The Earth Day Initiative's Plan to Switch America's Utility Bills to Clean Energy

Friday, 24 March 2017 - 1:25PM
Friday, 24 March 2017 - 1:25PM
The Earth Day Initiative's Plan to Switch America's Utility Bills to Clean Energy
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Image Credit: Earth Day Initiative

From Our Friends at The Portalist

The first glimpses of Blade Runner: 2049 offered a look at a near-future LA where "[t]he climate has gone berserk—the ocean, the rain, the snow is all toxic." Well, congrats, sci-fi fans—we may be living in a similar world very soon, according to NASA's clear, concise layout of climate change symptoms. So what can we do, apart from buying trenchcoats and moving offworld? The Earth Day Initiative, which has been organizing Earth Day since the 1970s, gets the same question every year.

Their answer lies in an option you probably didn't know existed: you can call up your utility provider and ask them to switch the source of your power from fossil fuels (the default) to CleanChoice Energy, which sources its energy from wind and solar farms. That's it. Switching takes a few minutes, and the switch ends up having a huge impact—on average, each household that switches to CleanChoice Energy prevents 18,876 lbs of carbon pollution per year, which is the equivalent of:​ 

  • Taking 1.8 cars off the road for a year.
  • Preserving 8.1 acres of forest per year.
  • Preventing 9,136 lbs. of coal from being burned.

Right now, CleanChoice services Delaware, the District of Columbia, Illinois, Maryland, Massachusetts, New York, Ohio, and Pennsylvania, but they're expanding to other states. If you're in one of those eight states, you can switch immediately. If you're not, you can instead sign up through Arcadia Power. Either way, you're shifting your energy from fossil-fuels to renewable energy—and it's (almost) free.

All of this is part of the Earth Day Initiative's Count to 50 program, which is aiming to get enough people off fossil fuels that it creates a shift in the industry—and hopefully jumpstart a migration to renewable energy. We sat down with John Opperman, Executive Director of the Initiative, to talk about the program.

Outer Places: What made you decide to focus on switching utility bills to clean energy for the Count to 50 program?
John: We drilled down on electricity usage for a few reasons. For one, we didn't want to focus on a negative like "don't eat meat or don't use a car." People can sometimes tune out when we focus on what they're going to have to sacrifice. So we wanted to focus on a positive action people could take by switching to clean energy. Second, we wanted something that was measurable...with this program, our partners can track every household switched over to clean energy and the number of dollars channeled to clean energy.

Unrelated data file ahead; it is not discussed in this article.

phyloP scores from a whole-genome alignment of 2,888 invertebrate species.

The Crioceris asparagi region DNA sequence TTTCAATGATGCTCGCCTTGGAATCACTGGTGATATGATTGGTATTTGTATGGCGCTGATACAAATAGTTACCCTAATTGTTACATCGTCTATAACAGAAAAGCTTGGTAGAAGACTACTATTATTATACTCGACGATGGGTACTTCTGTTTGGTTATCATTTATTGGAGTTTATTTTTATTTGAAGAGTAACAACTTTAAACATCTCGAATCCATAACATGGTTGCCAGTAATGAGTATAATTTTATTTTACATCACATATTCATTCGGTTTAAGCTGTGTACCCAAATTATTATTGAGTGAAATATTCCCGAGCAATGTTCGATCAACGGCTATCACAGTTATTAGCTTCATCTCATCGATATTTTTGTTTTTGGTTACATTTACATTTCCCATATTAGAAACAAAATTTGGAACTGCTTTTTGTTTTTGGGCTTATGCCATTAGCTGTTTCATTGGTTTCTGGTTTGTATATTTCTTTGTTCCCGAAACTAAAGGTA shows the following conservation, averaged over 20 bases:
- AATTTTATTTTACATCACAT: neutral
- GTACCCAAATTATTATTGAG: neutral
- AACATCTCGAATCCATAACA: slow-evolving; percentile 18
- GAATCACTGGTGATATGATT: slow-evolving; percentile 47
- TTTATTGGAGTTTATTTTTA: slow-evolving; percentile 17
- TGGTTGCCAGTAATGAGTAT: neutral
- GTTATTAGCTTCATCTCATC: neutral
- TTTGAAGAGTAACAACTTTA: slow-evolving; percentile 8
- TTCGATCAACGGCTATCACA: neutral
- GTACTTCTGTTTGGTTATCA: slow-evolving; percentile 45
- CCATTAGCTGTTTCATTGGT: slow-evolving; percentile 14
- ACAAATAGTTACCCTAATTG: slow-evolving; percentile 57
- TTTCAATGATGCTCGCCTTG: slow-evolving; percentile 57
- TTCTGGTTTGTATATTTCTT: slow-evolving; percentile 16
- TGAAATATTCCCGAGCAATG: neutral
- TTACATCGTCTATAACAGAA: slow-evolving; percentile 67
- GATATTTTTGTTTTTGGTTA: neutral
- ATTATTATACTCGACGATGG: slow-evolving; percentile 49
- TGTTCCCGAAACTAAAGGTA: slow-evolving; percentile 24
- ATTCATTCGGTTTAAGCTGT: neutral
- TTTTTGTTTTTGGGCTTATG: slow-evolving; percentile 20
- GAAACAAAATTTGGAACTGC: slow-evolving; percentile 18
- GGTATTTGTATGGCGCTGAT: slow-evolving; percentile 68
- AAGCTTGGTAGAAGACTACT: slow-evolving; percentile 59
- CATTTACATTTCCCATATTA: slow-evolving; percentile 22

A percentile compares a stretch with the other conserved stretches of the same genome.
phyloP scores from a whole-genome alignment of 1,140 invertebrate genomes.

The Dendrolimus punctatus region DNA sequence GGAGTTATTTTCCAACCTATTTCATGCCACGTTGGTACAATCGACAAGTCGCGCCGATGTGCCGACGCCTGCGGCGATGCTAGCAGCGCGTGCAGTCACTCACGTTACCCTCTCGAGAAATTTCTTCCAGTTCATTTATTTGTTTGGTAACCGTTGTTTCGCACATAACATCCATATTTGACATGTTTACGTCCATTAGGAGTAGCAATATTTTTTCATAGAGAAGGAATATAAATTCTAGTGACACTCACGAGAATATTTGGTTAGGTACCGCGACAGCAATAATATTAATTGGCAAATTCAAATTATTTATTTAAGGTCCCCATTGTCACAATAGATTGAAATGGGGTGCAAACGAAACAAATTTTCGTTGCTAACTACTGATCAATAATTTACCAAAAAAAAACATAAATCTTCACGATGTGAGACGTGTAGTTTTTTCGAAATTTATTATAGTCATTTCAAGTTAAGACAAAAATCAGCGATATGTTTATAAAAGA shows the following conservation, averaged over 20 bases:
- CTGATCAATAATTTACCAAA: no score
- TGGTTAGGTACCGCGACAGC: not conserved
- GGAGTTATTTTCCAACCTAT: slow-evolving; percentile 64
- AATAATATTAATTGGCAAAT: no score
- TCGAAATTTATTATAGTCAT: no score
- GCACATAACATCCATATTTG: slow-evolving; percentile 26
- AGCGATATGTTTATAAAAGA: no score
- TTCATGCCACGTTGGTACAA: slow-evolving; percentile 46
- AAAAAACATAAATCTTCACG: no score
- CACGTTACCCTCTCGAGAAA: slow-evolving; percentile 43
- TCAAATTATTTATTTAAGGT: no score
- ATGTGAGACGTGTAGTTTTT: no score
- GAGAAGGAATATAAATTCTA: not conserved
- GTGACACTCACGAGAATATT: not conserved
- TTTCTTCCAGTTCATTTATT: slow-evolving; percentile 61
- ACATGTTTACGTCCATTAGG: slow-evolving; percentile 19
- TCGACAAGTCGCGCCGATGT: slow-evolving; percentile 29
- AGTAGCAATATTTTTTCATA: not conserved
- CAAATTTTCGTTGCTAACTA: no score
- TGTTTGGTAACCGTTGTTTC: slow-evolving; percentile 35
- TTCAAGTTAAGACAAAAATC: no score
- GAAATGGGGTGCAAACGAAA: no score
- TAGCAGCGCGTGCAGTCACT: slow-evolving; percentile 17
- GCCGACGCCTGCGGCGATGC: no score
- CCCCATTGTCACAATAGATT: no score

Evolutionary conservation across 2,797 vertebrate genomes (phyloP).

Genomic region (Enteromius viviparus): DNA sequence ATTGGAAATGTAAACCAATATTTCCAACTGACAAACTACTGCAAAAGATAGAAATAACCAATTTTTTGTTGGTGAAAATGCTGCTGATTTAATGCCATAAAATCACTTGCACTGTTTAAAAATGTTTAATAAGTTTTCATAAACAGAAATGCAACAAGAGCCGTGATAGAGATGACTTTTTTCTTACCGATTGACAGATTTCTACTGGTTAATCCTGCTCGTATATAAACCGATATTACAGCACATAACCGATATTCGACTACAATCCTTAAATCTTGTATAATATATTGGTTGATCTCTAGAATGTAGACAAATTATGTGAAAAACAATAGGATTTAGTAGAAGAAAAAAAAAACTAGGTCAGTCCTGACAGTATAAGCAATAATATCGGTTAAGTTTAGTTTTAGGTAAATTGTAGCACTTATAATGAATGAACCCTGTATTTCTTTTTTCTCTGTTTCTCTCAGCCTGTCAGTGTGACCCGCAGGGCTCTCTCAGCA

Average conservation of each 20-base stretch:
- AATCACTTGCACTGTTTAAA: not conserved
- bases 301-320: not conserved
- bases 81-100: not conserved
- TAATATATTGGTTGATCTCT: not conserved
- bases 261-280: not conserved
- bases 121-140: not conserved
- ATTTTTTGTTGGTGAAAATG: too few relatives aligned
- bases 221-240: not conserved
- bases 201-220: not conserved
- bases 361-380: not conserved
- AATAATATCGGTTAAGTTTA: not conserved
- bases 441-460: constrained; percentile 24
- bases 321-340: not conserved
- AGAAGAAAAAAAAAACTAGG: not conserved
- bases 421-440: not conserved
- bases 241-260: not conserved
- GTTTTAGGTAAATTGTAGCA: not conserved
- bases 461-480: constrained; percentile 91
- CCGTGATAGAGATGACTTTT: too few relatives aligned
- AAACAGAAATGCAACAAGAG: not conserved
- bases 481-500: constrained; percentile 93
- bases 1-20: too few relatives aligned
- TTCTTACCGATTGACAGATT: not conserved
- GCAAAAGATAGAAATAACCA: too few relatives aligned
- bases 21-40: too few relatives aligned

This graph, based on the comparison of atmospheric samples contained in ice cores and more recent direct  measurements, provides evidence that atmospheric CO2 has increased  since the Industrial Revolution.  (Source: [[LINK||||NOAA]])
OP: How severely do you see climate change affecting us in the next 50 years?

On our current trajectory, it's really anyone's guess. And I would venture to say that it's anyone's worst guess. Our efforts to deal with climate change are so lacking that we're really going to have to step up both our mitigation and our adaptation efforts in order to cope with what's coming.

Like the stock market, humans in general like predictability and stability. We've had a remarkably predictable and stable climate for a very long time. It looks like we won't be able to count on that in the future. Droughts, severe storms, and generally unpredictable climate conditions could very well lead to reduced crop yields, civil unrest, dire refugee situations, and worse. There are millions of people and thousands of organizations out there doing their best to take action now though, in the absence of leadership from the nation-state level. So there are ways to take action now, including by making sure you're supporting clean energy and not dirty energy on a monthly basis.
OP: Space colonization is often one of the solutions given in sci-fi to the decay or destruction of Earth's ecosystems. Why should humans care for the Earth long-term, instead of focusing on looking for other planets to inhabit?

John: I've yet to see a rocket that can get seven billion people off of this planet and onto a second Earth.  Until someone shows me that rocket, I think we should probably take care of what we have here. Also, I kind of like Earth. It's nice here.
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